I remember it like yesterday all those years ago when we spied each other across a crowded, brightly lit smoke free room.. It had a peculiar but elegant design. A name that dared to be tested. “Are you good enough?”..Intrigued I drew closer to hear more it had to say, but it was silent. “Yes. No..I don’t know, maybe,” I muttered to myself, retreating a few steps away to mindlessly pick through a basket of picked through filters. Although I didn’t buy it, it was too late already. It was only a matter of time. Well, far too much time really- never a very populous camera even in 1935, they don’t turn up very often!
Here are some interesting features about this camera that I noticed:
- It purportedly has parallax compensation (I don’t know how this works yet)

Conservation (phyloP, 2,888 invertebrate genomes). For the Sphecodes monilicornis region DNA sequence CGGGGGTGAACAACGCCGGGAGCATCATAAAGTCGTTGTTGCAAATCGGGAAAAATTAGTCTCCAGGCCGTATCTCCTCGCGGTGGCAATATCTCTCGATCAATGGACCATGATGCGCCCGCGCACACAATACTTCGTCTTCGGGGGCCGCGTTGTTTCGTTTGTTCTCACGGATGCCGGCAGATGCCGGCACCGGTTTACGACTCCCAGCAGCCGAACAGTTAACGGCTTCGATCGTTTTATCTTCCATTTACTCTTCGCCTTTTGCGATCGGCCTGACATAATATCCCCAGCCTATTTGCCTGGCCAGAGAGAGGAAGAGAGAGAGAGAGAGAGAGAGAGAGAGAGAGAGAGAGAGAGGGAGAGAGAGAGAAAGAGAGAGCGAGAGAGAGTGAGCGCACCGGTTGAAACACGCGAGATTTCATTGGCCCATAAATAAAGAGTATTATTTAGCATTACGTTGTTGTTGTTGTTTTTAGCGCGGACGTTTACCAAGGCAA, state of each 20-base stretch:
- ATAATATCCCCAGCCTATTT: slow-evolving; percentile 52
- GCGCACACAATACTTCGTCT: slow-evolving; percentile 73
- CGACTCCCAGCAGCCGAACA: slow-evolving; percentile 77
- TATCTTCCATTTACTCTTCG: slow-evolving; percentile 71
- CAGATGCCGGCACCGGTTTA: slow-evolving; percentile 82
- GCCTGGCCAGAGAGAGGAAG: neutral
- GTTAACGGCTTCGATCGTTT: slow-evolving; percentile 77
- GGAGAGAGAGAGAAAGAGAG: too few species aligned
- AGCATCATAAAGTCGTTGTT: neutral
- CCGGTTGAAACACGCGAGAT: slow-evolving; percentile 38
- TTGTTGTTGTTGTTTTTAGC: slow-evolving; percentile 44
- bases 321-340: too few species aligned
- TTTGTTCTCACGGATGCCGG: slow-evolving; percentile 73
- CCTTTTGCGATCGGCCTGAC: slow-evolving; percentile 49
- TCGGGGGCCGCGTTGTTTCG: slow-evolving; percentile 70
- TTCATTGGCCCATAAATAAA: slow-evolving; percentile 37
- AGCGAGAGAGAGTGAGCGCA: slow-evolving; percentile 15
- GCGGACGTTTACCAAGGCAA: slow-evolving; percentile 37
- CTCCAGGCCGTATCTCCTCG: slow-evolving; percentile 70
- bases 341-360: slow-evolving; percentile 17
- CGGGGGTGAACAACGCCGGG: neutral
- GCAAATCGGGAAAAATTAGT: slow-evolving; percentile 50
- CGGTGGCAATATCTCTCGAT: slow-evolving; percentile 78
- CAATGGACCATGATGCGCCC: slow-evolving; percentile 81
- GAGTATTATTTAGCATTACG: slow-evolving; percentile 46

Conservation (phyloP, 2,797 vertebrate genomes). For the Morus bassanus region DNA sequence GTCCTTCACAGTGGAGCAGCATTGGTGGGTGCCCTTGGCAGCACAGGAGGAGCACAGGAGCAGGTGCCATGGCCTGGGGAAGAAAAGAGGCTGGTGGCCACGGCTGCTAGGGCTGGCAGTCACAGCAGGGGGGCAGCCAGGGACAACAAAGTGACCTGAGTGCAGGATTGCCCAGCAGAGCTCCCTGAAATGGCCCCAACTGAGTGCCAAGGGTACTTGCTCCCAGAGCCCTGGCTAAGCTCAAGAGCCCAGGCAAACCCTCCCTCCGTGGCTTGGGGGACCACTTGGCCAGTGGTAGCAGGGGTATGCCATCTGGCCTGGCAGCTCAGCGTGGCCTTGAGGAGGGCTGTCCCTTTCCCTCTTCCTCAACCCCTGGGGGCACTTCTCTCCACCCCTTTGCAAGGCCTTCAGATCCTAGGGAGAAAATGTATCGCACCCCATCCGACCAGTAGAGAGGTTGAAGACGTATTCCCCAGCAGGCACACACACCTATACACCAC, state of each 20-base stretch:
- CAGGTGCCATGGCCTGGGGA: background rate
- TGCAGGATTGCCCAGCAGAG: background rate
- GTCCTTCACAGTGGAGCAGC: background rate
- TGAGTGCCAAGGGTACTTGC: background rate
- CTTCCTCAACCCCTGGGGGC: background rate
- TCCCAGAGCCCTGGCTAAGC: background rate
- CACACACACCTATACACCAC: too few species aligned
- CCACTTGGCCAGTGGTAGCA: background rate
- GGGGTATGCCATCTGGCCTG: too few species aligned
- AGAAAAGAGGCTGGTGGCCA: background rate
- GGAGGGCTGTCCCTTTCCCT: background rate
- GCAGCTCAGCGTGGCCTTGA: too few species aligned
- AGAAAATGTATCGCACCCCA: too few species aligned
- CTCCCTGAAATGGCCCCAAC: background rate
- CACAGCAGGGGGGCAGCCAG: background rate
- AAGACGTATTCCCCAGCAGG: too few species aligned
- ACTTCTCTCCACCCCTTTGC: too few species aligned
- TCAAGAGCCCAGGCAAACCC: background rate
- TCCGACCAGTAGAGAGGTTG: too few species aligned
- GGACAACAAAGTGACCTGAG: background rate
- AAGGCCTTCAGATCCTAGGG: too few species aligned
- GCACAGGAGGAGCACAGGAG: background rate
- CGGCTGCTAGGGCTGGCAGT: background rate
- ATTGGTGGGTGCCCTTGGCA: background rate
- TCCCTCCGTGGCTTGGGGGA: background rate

- The film travels horizontally (image isn’t upside down in your viewfinder)
- There is a level in one corner on the ground glass
- The film winder is a lever rather than a knob
- There is a mirror to read the shutter speeds from above (the speeds are written backwards on the dial)
- The film back has two doors (only one requires opening to take out the film)
Kids wanted to collect some tadpoles so we went out to the rice fields and I grabbed a couple rolls (Acros and Foma). The camera was nice to use and I didn’t have any issues except accidentally keeping my finger on the shutter charge lever when pressing the shutter lever a few times (causing the shutter to stay open too long and blurring the photos). I like the results. Not just for an 80 year old camera- for any camera. Now just to find some filters and a lens hood for it. Let’s see, when’s the next camera swap meet in Ginza??